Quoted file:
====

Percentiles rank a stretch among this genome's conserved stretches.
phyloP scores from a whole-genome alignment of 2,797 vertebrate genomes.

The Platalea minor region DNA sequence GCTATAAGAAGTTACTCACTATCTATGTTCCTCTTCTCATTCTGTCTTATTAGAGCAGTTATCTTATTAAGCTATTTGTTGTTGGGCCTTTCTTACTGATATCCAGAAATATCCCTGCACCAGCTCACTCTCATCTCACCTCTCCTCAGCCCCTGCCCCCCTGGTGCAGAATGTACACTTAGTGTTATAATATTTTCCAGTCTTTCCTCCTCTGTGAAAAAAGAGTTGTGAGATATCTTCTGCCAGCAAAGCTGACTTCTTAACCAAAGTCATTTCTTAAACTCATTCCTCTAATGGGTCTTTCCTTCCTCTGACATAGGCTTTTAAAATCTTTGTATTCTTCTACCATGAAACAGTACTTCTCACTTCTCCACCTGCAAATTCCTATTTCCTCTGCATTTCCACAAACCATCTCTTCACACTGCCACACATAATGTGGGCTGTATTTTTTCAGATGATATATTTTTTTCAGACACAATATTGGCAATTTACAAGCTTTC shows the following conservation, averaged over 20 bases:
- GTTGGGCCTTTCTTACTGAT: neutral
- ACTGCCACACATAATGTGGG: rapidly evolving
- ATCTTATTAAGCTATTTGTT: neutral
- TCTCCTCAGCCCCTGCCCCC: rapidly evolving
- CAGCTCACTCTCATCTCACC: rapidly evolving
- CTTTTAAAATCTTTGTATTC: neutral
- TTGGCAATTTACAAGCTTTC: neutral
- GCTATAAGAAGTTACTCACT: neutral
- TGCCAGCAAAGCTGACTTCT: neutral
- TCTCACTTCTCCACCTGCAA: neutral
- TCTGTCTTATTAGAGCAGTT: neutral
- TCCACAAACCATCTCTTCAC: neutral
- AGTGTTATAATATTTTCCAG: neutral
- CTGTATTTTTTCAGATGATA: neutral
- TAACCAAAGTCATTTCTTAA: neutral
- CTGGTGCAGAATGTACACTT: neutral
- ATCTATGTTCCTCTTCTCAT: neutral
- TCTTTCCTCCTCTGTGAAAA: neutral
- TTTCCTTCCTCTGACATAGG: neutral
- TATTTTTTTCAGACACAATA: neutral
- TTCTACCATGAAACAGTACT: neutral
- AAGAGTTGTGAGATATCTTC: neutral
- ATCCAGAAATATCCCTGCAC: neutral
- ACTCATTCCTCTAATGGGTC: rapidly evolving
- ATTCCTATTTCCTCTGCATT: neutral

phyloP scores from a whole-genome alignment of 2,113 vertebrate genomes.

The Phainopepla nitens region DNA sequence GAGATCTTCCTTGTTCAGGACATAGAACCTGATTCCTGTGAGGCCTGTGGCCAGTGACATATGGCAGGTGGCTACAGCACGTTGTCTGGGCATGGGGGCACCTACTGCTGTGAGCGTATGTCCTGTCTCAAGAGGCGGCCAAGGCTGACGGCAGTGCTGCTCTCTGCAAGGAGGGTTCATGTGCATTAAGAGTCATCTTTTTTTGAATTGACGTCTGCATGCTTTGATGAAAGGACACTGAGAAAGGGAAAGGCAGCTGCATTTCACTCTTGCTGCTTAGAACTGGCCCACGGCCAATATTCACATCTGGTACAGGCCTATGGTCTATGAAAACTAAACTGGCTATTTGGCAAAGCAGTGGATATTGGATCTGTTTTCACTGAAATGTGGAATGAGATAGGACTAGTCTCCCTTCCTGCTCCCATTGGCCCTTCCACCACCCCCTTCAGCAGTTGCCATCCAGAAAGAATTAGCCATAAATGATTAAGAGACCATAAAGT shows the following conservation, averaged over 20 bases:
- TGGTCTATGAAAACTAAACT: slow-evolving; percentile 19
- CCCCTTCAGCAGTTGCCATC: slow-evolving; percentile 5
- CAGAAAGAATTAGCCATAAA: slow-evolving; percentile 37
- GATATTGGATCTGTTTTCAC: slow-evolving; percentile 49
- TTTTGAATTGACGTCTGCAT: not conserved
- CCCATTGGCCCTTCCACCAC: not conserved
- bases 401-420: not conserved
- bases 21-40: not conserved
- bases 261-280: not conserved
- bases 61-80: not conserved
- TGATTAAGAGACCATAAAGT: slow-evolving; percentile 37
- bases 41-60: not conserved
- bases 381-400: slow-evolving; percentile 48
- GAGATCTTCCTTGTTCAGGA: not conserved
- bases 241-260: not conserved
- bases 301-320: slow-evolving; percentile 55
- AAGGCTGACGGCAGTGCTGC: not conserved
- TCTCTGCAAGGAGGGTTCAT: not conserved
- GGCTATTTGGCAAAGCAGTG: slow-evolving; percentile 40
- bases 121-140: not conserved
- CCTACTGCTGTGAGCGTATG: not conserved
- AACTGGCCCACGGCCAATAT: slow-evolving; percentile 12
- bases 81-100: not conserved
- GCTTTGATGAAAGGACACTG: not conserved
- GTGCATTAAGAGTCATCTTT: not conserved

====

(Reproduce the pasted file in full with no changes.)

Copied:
Percentiles rank a stretch among this genome's conserved stretches.
phyloP scores from a whole-genome alignment of 2,797 vertebrate genomes.

The Platalea minor region DNA sequence GCTATAAGAAGTTACTCACTATCTATGTTCCTCTTCTCATTCTGTCTTATTAGAGCAGTTATCTTATTAAGCTATTTGTTGTTGGGCCTTTCTTACTGATATCCAGAAATATCCCTGCACCAGCTCACTCTCATCTCACCTCTCCTCAGCCCCTGCCCCCCTGGTGCAGAATGTACACTTAGTGTTATAATATTTTCCAGTCTTTCCTCCTCTGTGAAAAAAGAGTTGTGAGATATCTTCTGCCAGCAAAGCTGACTTCTTAACCAAAGTCATTTCTTAAACTCATTCCTCTAATGGGTCTTTCCTTCCTCTGACATAGGCTTTTAAAATCTTTGTATTCTTCTACCATGAAACAGTACTTCTCACTTCTCCACCTGCAAATTCCTATTTCCTCTGCATTTCCACAAACCATCTCTTCACACTGCCACACATAATGTGGGCTGTATTTTTTCAGATGATATATTTTTTTCAGACACAATATTGGCAATTTACAAGCTTTC shows the following conservation, averaged over 20 bases:
- GTTGGGCCTTTCTTACTGAT: neutral
- ACTGCCACACATAATGTGGG: rapidly evolving
- ATCTTATTAAGCTATTTGTT: neutral
- TCTCCTCAGCCCCTGCCCCC: rapidly evolving
- CAGCTCACTCTCATCTCACC: rapidly evolving
- CTTTTAAAATCTTTGTATTC: neutral
- TTGGCAATTTACAAGCTTTC: neutral
- GCTATAAGAAGTTACTCACT: neutral
- TGCCAGCAAAGCTGACTTCT: neutral
- TCTCACTTCTCCACCTGCAA: neutral
- TCTGTCTTATTAGAGCAGTT: neutral
- TCCACAAACCATCTCTTCAC: neutral
- AGTGTTATAATATTTTCCAG: neutral
- CTGTATTTTTTCAGATGATA: neutral
- TAACCAAAGTCATTTCTTAA: neutral
- CTGGTGCAGAATGTACACTT: neutral
- ATCTATGTTCCTCTTCTCAT: neutral
- TCTTTCCTCCTCTGTGAAAA: neutral
- TTTCCTTCCTCTGACATAGG: neutral
- TATTTTTTTCAGACACAATA: neutral
- TTCTACCATGAAACAGTACT: neutral
- AAGAGTTGTGAGATATCTTC: neutral
- ATCCAGAAATATCCCTGCAC: neutral
- ACTCATTCCTCTAATGGGTC: rapidly evolving
- ATTCCTATTTCCTCTGCATT: neutral

phyloP scores from a whole-genome alignment of 2,113 vertebrate genomes.

The Phainopepla nitens region DNA sequence GAGATCTTCCTTGTTCAGGACATAGAACCTGATTCCTGTGAGGCCTGTGGCCAGTGACATATGGCAGGTGGCTACAGCACGTTGTCTGGGCATGGGGGCACCTACTGCTGTGAGCGTATGTCCTGTCTCAAGAGGCGGCCAAGGCTGACGGCAGTGCTGCTCTCTGCAAGGAGGGTTCATGTGCATTAAGAGTCATCTTTTTTTGAATTGACGTCTGCATGCTTTGATGAAAGGACACTGAGAAAGGGAAAGGCAGCTGCATTTCACTCTTGCTGCTTAGAACTGGCCCACGGCCAATATTCACATCTGGTACAGGCCTATGGTCTATGAAAACTAAACTGGCTATTTGGCAAAGCAGTGGATATTGGATCTGTTTTCACTGAAATGTGGAATGAGATAGGACTAGTCTCCCTTCCTGCTCCCATTGGCCCTTCCACCACCCCCTTCAGCAGTTGCCATCCAGAAAGAATTAGCCATAAATGATTAAGAGACCATAAAGT shows the following conservation, averaged over 20 bases:
- TGGTCTATGAAAACTAAACT: slow-evolving; percentile 19
- CCCCTTCAGCAGTTGCCATC: slow-evolving; percentile 5
- CAGAAAGAATTAGCCATAAA: slow-evolving; percentile 37
- GATATTGGATCTGTTTTCAC: slow-evolving; percentile 49
- TTTTGAATTGACGTCTGCAT: not conserved
- CCCATTGGCCCTTCCACCAC: not conserved
- bases 401-420: not conserved
- bases 21-40: not conserved
- bases 261-280: not conserved
- bases 61-80: not conserved
- TGATTAAGAGACCATAAAGT: slow-evolving; percentile 37
- bases 41-60: not conserved
- bases 381-400: slow-evolving; percentile 48
- GAGATCTTCCTTGTTCAGGA: not conserved
- bases 241-260: not conserved
- bases 301-320: slow-evolving; percentile 55
- AAGGCTGACGGCAGTGCTGC: not conserved
- TCTCTGCAAGGAGGGTTCAT: not conserved
- GGCTATTTGGCAAAGCAGTG: slow-evolving; percentile 40
- bases 121-140: not conserved
- CCTACTGCTGTGAGCGTATG: not conserved
- AACTGGCCCACGGCCAATAT: slow-evolving; percentile 12
- bases 81-100: not conserved
- GCTTTGATGAAAGGACACTG: not conserved
- GTGCATTAAGAGTCATCTTT: not conserved